Yesterday, I shared a recent study that showed that, if you’re obese, all you have to do is drop 13 percent of your body weight to cut your risk of diabetes nearly in half.
And today, I’ve got more good news: According to another new study recently published in PLOS Medicine, you don’t have to be obese to reap this benefit. In fact, you don’t even have to be overweight at all…
It only takes six pounds
Researchers looked at data from nearly 300,000 subjects who participated in the U.K. Biobank from 2006 to 2010. Participants were all between the ages of 40 and 69 years at the time of the study.
Nearly five percent of subjects had diagnosed type 2 diabetes—and as you might expect, risk was linked with higher body mass index (BMI) and family history. Among these subjects, every single point reduction in BMI—a loss that equates to about six pounds—reduced diabetes risk by 21 percent.
But here’s where things get interesting…
Results also revealed the same trend among non-overweight subjects—that is, people with a BMI lower than 25 and no family history of diabetes. Among this group, every single point reduction in BMI was linked with a 37 percent drop in risk of type 2 diabetes.
Now, this isn’t to suggest that a lower BMI is always better—obviously, there are significant health risks associated with being underweight, too. But I think it’s safe to say that higher BMIs are riskier to your health, in nearly every situation you can imagine.
Even borderline weight takes a toll on your overall health and wellbeing. And it certainly won’t help you live longer, despite the modern misconception that “a little extra padding” might actually protect you against disease.
There’s no upside to being overweight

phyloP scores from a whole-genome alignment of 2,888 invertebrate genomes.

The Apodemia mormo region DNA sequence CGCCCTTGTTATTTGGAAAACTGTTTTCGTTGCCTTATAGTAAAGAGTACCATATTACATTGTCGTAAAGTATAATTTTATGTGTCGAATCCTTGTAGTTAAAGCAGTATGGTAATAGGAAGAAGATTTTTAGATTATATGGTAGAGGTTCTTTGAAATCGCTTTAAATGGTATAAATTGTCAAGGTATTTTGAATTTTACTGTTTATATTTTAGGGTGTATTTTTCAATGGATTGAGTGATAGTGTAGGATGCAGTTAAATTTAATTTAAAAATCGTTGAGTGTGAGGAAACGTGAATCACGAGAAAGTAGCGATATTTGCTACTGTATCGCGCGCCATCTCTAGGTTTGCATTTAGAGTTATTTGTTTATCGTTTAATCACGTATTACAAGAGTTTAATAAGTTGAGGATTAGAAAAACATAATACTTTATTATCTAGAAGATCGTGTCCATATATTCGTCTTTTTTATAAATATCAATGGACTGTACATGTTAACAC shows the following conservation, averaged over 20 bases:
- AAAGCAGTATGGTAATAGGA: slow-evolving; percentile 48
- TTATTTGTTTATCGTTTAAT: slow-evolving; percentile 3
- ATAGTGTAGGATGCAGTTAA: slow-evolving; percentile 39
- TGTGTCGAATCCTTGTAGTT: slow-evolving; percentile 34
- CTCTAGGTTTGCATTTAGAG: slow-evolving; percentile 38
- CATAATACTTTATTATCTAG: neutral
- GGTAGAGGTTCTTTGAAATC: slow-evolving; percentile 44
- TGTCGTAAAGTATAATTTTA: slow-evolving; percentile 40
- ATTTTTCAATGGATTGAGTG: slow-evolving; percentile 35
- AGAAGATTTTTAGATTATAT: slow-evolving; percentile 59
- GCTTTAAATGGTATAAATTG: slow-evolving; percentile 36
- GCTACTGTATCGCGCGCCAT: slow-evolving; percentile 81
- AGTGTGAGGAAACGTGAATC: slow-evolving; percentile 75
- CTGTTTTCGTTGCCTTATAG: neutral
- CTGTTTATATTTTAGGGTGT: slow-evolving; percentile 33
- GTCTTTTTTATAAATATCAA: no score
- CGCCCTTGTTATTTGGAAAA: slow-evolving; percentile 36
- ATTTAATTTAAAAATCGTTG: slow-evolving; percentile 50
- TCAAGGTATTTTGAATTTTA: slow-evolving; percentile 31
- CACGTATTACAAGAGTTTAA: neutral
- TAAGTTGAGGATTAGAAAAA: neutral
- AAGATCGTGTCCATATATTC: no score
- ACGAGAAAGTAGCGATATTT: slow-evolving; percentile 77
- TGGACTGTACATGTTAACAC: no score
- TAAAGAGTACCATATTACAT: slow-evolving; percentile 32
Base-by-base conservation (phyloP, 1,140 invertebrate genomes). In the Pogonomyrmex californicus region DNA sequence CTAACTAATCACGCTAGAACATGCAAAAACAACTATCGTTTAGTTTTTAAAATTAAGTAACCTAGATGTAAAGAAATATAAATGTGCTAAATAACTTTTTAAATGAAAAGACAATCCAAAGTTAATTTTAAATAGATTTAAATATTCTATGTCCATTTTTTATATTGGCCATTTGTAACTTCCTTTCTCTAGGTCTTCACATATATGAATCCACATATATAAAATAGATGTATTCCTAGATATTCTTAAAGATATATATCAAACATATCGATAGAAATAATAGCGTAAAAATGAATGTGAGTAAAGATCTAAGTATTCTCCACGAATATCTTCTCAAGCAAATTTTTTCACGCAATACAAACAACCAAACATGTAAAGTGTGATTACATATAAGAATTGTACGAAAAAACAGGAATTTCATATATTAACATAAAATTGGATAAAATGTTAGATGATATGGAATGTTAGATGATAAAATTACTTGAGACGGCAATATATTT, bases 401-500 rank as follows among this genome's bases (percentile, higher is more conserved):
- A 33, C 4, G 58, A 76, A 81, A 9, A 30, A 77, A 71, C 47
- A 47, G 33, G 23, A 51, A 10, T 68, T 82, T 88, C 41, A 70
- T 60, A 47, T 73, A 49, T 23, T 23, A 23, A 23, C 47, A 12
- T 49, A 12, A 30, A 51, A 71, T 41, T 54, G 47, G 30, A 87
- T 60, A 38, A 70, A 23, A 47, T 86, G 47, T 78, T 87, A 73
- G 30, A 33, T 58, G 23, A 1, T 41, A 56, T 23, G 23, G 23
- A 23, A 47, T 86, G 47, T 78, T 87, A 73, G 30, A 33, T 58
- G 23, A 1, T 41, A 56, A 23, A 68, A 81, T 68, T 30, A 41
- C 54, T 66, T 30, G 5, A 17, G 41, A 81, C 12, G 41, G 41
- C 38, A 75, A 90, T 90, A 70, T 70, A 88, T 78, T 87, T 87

This absurd notion is known as the “obesity paradox.” And as you might recall from previous discussions on this topic, it’s based on the results from a 2013 JAMA study that claimed being overweight might actually help you live longer.
But another recent study, which appeared in the European Heart Journal in 2018, has tossed this misleading theory to the top of the trash heap… right where it belongs.
Researchers also analyzed data from the U.K. Biobank. And they found that subjects with BMIs between 22 and 23 had the lowest risk of heart disease. (This is directly in the middle of the normal range—you’re not considered “overweight” until you exceed a BMI of 25.)
But for every significant BMI increase above 22—specifically, a 5.2 rise for women and a 4.3 rise for men (which is enough to push you into a new weight category)—the risk of heart disease increased by 13 percent.
The bottom line: There’s no upside to being overweight—it’s never healthy, no matter how good your other numbers look on paper. That’s the cold, hard truth—however the vocal “fat but fit” crowd wants to spin it.
The sooner doctors and patients ditch this delusion, the sooner we can all roll our sleeves up and start actually doing something to put an end to this modern health crisis.
And for additional ways to protect your heart as you age, I encourage you to check out my Ultimate Heart-Protection Protocol. This innovative, online learning tool outlines an all-natural plan for preventing and reversing America’s biggest killers… like high blood pressure, heart attack, and stroke. To learn more, or to enroll today, click here now!
“Lower BMI means lower diabetes risk, even among non-overweight people.” Science Daily, 12/10/2019. (sciencedaily.com/releases/2019/12/191210140412.htm)